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Has the IETF dropped the ball

2005-03-11 09:52:27

At 07:38 PM 3/10/2005 -0800, Russ Allbery wrote:

The IETF should be doing what the IETF has always done, namely provide a
forum for publication of interoperable network standards, provide vetting
by experienced standards authors to make sure that those standards are
interoperable and work well with the rest of the Internet infrastructure,
and document and standardize solutions that have been successful in the
real world.

I think they could take a small bit of initiative, without getting into R&D, and without taking sides, by saying "Give us a proposal for just the parts all sides can live with." That would not be a complete authentication system, but could allow the different systems to inter-operate, and most importantly, the non-combatants to start work on better spam filters, domain-rating lists, etc.

If you see some useful lower-level interoperable substrate that you think
should be standardized independent of any specific system, then by all
means write that up as an I-D so that people can see what it looks like
and see if you can get the people who are working on the different systems
to agree on it.

I think writing a draft at this point would be a waste of time. I took the first step by writing a set of fundamental requirements, ( ) but I can't even get agreement on the question - should requirements be discussed before implementation details. It looks to me like just about everyone in the technical community involved in this issue is pushing one or another system, and really doesn't want any compromise. If you are neutral, you are against us. Our side will win. The other side doesn't have a chance, so why should we spend even five minutes thinking about how to solve some technical problem in a way that works for everyone. Much better for our eventual victory if we use our expertise to shoot down any idea that helps the other side, even if it helps us too.

I see the result of this deadlock as at least another year of delay, and possibly eventual failure. If the public and the technical community not directly involved in the issue does not have confidence in the eventual success of email authentication, then nobody will take the next step, and it won't happen. Confidence could be built, while still providing room for competition, if we had a simple standard with such things as a standard form for an authentication header, or a standard query to get whatever authentication information is provided by a domain.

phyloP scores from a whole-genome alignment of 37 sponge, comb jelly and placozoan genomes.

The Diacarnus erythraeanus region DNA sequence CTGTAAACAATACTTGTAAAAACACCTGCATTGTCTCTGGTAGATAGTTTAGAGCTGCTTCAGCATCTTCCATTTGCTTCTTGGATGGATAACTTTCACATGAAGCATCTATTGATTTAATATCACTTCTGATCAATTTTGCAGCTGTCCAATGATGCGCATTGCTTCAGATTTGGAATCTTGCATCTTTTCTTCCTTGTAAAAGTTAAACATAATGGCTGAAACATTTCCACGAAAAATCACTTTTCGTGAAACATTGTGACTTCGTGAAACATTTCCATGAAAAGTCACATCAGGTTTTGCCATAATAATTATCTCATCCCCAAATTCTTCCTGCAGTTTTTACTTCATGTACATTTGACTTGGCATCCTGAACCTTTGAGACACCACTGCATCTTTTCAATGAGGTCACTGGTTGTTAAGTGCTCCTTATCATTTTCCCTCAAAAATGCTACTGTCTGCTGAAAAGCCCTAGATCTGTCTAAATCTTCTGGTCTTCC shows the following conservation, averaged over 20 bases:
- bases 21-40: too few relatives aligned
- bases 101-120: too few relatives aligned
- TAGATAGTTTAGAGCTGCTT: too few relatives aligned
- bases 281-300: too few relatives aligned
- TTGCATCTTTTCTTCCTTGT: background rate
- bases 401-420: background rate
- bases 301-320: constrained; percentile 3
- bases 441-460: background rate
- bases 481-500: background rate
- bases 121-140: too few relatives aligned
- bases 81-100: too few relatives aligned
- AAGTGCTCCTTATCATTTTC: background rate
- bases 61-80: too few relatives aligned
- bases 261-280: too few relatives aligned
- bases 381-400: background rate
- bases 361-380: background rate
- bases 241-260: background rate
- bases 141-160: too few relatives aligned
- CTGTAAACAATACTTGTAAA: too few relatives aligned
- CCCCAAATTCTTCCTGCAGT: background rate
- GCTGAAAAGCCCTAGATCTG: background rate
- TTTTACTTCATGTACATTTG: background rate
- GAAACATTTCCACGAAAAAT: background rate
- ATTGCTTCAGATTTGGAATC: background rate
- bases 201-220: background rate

If the internet technical community doesn't provide a solution, the government will. This is a lot less difficult politically than air pollution or broadcast regulation. Similar problems have already been solved by government regulation ( Do Not Call, Junk faxes ). The public is expecting spam-free email, and they will get it, even if it takes 500 pages of regulations governing the operation of public mail servers.

I welcome constructive criticism, and I will continue pursuing this project if it looks like it might eventually help with a solution. I have no financial or intellectual "vested interest". I don't even care about getting credit. If some of what I propose gets copied into other proposals, that will save having to present the IETF with yet another draft.

-- Dave

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